poem (p m) – noun:
1. A verbal composition designed to convey experiences, ideas, or emotions in a vivid and imaginative way, characterized by the use of language chosen for its sound and suggestive power and by the use of literary techniques such as meter, metaphor, and rhyme.
2. A composition in verse rather than in prose.
3. A literary composition written with an intensity or beauty of language more characteristic of poetry than of prose.
-- The American Heritage® Dictionary of the English Language, Fourth Edition. Copyright © 2000 by Houghton Mifflin Company.
According to The American Heritage Dictionary of the English Language, there are three different definitions of a poem. William Carlos Williams’ highly anthologized poem, “This Is Just to Say,” fits only one of those descriptions. The single reason it can be classified as a poem is that it is written in verse. In all else, “This Is Just to Say” fails not only as a poem, but as an interesting work of writing.
“This Is Just to Say” makes absolutely no use of any literary techniques. It lacks rhyme, meter, metaphor, simile, symbol, analogy, allusion and any other device one can think of. The only alliteration present is in the second to last line and is otherwise so sparse as to make that bit seem accidental. Any person attempting to read the poem as a “metaphor for a variety of larger conflicts,” as the opponent of this particular paper claims, is making it up out of whole cloth and giving Williams far too much credit. True, there are three stanzas, each composed of four lines, but that hardly qualifies a piece as a genuine poem. There is no discernable pattern of syl...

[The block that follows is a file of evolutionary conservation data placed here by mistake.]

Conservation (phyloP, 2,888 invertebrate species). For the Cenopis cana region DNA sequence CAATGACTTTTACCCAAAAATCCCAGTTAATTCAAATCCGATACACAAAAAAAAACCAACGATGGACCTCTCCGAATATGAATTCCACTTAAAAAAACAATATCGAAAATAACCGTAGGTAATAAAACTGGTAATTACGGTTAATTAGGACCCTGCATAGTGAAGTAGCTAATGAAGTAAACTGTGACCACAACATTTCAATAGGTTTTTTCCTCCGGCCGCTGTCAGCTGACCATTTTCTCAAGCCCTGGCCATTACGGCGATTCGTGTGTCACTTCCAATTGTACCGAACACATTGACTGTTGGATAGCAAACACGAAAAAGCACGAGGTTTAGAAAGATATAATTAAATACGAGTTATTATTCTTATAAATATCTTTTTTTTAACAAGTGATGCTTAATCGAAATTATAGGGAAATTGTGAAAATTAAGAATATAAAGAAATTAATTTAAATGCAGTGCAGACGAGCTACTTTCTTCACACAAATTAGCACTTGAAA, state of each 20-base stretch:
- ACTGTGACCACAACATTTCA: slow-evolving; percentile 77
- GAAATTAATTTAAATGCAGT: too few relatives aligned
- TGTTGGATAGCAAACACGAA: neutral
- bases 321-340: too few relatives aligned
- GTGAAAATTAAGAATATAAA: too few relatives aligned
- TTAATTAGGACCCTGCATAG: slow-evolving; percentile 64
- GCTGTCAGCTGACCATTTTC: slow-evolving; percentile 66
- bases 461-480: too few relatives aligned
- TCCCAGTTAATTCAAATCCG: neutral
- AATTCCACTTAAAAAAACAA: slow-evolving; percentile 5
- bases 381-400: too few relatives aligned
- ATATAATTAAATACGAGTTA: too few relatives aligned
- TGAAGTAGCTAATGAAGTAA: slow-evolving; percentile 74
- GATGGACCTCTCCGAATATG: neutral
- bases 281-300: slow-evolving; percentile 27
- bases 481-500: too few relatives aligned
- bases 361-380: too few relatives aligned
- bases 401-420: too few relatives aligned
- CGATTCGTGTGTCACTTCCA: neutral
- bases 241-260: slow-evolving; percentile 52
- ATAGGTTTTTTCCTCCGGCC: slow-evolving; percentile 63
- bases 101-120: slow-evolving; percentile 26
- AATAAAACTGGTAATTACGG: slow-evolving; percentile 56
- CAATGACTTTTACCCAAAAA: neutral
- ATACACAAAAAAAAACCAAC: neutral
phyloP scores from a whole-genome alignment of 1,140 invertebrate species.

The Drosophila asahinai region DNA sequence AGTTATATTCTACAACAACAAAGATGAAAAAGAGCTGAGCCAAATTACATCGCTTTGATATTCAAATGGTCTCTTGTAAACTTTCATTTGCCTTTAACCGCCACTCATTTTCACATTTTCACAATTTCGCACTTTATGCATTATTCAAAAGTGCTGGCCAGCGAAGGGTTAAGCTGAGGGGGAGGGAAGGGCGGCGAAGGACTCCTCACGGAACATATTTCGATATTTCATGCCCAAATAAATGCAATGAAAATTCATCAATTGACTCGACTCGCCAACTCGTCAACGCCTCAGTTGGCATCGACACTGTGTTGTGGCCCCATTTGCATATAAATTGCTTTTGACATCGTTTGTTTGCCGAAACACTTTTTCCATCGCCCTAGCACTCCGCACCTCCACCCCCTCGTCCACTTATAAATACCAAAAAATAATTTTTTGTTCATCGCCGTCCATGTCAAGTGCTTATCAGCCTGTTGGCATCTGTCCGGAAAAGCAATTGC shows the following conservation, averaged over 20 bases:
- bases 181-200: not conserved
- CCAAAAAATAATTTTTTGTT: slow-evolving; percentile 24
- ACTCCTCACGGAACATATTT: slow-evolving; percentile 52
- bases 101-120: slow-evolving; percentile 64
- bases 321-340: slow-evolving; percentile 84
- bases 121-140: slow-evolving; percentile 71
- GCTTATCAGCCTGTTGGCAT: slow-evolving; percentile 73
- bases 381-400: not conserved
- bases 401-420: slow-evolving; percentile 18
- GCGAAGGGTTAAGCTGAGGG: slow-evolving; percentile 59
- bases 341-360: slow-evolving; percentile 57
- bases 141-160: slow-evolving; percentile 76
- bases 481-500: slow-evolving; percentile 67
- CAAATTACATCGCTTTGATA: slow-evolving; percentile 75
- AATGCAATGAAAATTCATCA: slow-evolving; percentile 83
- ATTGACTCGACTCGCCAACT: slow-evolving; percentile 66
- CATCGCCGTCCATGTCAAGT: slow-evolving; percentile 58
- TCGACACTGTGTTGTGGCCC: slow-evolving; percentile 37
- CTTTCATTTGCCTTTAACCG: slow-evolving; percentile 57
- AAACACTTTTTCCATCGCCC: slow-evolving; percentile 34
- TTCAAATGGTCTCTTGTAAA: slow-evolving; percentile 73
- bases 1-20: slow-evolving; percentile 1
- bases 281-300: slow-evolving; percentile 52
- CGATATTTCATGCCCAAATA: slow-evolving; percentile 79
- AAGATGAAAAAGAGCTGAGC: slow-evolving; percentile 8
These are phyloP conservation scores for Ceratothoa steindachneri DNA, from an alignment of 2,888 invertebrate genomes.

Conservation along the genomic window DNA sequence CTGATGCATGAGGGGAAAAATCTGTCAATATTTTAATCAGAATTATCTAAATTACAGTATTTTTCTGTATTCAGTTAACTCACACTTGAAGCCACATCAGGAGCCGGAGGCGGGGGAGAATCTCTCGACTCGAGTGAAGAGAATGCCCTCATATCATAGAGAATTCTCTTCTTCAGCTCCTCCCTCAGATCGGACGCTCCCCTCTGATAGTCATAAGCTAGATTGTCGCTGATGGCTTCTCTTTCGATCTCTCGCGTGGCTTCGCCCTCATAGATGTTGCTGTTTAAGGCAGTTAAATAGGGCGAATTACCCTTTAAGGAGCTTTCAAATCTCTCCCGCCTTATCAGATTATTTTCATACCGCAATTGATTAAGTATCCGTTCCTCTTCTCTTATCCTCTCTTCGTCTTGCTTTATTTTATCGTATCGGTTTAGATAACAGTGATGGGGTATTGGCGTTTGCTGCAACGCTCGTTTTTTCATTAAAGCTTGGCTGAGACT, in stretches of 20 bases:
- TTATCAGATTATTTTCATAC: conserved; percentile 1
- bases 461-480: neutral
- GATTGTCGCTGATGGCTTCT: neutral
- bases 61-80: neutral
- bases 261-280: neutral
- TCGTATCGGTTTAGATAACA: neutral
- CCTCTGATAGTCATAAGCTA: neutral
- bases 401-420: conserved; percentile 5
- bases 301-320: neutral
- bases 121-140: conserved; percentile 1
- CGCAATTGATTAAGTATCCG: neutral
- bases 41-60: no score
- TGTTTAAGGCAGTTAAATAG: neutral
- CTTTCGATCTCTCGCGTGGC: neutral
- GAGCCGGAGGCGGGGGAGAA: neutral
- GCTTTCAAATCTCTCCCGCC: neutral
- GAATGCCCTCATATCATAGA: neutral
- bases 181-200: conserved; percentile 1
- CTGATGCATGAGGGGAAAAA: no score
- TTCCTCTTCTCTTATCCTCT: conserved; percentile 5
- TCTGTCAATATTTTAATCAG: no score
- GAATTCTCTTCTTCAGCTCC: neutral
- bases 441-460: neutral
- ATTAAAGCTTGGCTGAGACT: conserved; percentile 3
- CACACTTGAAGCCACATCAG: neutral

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...had been fooled. It’s about time that somebody called the emperor’s bluff. Not even Williams himself originally intended “This Is Just to Say” to be read as a poem, so any attempt to defend it as one is doomed to fail. Unless, of course, the person defending that position is of the belief that any set of words strung together with the proper line breaks is magically transformed into a poem. In that case, everyone with a Magnetic Poetry Kit deserves to be as famous.
William Carlos Williams simply took two ordinary sentences, chopped them up into lines and stanzas, and called it poetry. The so-called poem “This Is Just to Say” is in reality nothing more than two thinly disguised, unremarkable lines of prose. The name of all poetry is cheapened when people call notes such as these “poems.” The truth is, “This Is Just to Say” says very little indeed.
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- William Carlos Williams' This is Just to Say poem (p m) – noun: 1. A verbal composition designed to convey experiences, ideas, or emotions in a vivid and imaginative way, characterized by the use of language chosen for its sound and suggestive power and by the use of literary techniques such as meter, metaphor, and rhyme. 2. A composition in verse rather than in prose. 3. A literary composition written with an intensity or beauty of language more characteristic of poetry than of prose. -- The American Heritage® Dictionary of the English Language, Fourth Edition.... [tags: Poem Williams This Just Say Essays]
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